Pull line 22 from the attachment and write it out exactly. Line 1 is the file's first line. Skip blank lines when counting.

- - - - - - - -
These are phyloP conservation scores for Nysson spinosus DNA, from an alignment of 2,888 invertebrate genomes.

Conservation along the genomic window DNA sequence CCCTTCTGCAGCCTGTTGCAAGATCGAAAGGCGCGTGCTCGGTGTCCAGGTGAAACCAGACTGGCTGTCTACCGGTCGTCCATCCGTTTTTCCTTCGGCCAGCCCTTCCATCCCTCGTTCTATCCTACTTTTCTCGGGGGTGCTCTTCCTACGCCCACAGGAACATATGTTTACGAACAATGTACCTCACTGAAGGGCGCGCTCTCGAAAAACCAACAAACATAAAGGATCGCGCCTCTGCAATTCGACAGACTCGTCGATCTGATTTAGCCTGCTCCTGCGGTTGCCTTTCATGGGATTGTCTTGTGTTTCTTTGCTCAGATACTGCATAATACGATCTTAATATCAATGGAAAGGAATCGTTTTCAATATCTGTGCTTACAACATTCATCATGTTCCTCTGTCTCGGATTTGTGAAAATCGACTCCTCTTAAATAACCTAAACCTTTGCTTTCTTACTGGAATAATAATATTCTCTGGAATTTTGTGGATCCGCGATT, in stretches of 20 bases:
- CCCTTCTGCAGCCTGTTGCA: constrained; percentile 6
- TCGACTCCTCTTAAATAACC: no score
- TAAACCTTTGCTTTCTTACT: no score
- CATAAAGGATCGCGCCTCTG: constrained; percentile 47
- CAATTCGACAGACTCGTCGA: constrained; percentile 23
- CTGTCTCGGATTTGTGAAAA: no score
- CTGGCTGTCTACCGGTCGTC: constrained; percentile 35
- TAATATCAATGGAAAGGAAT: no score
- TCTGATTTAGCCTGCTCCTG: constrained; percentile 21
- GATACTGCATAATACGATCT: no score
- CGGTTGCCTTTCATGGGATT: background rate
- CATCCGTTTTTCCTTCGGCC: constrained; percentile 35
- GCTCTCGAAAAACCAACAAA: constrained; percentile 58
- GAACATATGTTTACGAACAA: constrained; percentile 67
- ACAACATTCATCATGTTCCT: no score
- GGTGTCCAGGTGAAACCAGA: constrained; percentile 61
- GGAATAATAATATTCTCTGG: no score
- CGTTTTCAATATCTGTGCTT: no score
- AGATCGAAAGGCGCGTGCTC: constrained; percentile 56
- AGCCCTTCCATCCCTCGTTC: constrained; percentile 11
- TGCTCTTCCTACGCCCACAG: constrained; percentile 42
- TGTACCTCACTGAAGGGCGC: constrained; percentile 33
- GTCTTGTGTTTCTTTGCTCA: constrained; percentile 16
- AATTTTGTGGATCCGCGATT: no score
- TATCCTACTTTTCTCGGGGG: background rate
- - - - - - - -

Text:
- AGCCCTTCCATCCCTCGTTC: constrained; percentile 11